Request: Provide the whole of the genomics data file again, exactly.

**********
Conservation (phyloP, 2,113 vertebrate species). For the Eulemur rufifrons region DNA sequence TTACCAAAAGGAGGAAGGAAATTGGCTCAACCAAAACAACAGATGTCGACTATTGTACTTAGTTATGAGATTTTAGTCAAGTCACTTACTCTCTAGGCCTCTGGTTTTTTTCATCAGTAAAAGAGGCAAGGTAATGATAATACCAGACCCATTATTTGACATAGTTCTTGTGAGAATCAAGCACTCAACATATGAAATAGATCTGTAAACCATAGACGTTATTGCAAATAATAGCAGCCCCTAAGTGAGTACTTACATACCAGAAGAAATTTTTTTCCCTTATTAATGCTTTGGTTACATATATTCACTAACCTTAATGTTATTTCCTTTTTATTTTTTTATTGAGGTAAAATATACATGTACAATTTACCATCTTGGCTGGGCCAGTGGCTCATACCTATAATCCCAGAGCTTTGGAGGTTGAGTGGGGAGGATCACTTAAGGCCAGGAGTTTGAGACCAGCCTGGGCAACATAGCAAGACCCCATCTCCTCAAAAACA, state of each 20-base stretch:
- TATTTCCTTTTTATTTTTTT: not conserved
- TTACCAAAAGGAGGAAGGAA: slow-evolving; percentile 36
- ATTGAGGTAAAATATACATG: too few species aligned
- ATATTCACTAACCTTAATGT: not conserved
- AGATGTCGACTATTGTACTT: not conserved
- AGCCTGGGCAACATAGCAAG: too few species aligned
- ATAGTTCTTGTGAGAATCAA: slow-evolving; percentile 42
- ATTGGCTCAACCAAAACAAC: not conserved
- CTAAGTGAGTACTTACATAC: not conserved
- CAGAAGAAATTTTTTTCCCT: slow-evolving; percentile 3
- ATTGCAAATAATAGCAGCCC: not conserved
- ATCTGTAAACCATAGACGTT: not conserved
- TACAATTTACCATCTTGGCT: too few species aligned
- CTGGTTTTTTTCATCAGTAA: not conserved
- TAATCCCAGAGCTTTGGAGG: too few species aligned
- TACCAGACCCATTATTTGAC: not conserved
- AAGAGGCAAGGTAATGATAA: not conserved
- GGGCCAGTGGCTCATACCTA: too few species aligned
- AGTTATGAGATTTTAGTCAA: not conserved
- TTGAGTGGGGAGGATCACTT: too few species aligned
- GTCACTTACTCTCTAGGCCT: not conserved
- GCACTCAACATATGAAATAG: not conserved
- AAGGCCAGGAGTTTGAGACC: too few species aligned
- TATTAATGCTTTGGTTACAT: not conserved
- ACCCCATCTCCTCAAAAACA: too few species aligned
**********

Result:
Conservation (phyloP, 2,113 vertebrate species). For the Eulemur rufifrons region DNA sequence TTACCAAAAGGAGGAAGGAAATTGGCTCAACCAAAACAACAGATGTCGACTATTGTACTTAGTTATGAGATTTTAGTCAAGTCACTTACTCTCTAGGCCTCTGGTTTTTTTCATCAGTAAAAGAGGCAAGGTAATGATAATACCAGACCCATTATTTGACATAGTTCTTGTGAGAATCAAGCACTCAACATATGAAATAGATCTGTAAACCATAGACGTTATTGCAAATAATAGCAGCCCCTAAGTGAGTACTTACATACCAGAAGAAATTTTTTTCCCTTATTAATGCTTTGGTTACATATATTCACTAACCTTAATGTTATTTCCTTTTTATTTTTTTATTGAGGTAAAATATACATGTACAATTTACCATCTTGGCTGGGCCAGTGGCTCATACCTATAATCCCAGAGCTTTGGAGGTTGAGTGGGGAGGATCACTTAAGGCCAGGAGTTTGAGACCAGCCTGGGCAACATAGCAAGACCCCATCTCCTCAAAAACA, state of each 20-base stretch:
- TATTTCCTTTTTATTTTTTT: not conserved
- TTACCAAAAGGAGGAAGGAA: slow-evolving; percentile 36
- ATTGAGGTAAAATATACATG: too few species aligned
- ATATTCACTAACCTTAATGT: not conserved
- AGATGTCGACTATTGTACTT: not conserved
- AGCCTGGGCAACATAGCAAG: too few species aligned
- ATAGTTCTTGTGAGAATCAA: slow-evolving; percentile 42
- ATTGGCTCAACCAAAACAAC: not conserved
- CTAAGTGAGTACTTACATAC: not conserved
- CAGAAGAAATTTTTTTCCCT: slow-evolving; percentile 3
- ATTGCAAATAATAGCAGCCC: not conserved
- ATCTGTAAACCATAGACGTT: not conserved
- TACAATTTACCATCTTGGCT: too few species aligned
- CTGGTTTTTTTCATCAGTAA: not conserved
- TAATCCCAGAGCTTTGGAGG: too few species aligned
- TACCAGACCCATTATTTGAC: not conserved
- AAGAGGCAAGGTAATGATAA: not conserved
- GGGCCAGTGGCTCATACCTA: too few species aligned
- AGTTATGAGATTTTAGTCAA: not conserved
- TTGAGTGGGGAGGATCACTT: too few species aligned
- GTCACTTACTCTCTAGGCCT: not conserved
- GCACTCAACATATGAAATAG: not conserved
- AAGGCCAGGAGTTTGAGACC: too few species aligned
- TATTAATGCTTTGGTTACAT: not conserved
- ACCCCATCTCCTCAAAAACA: too few species aligned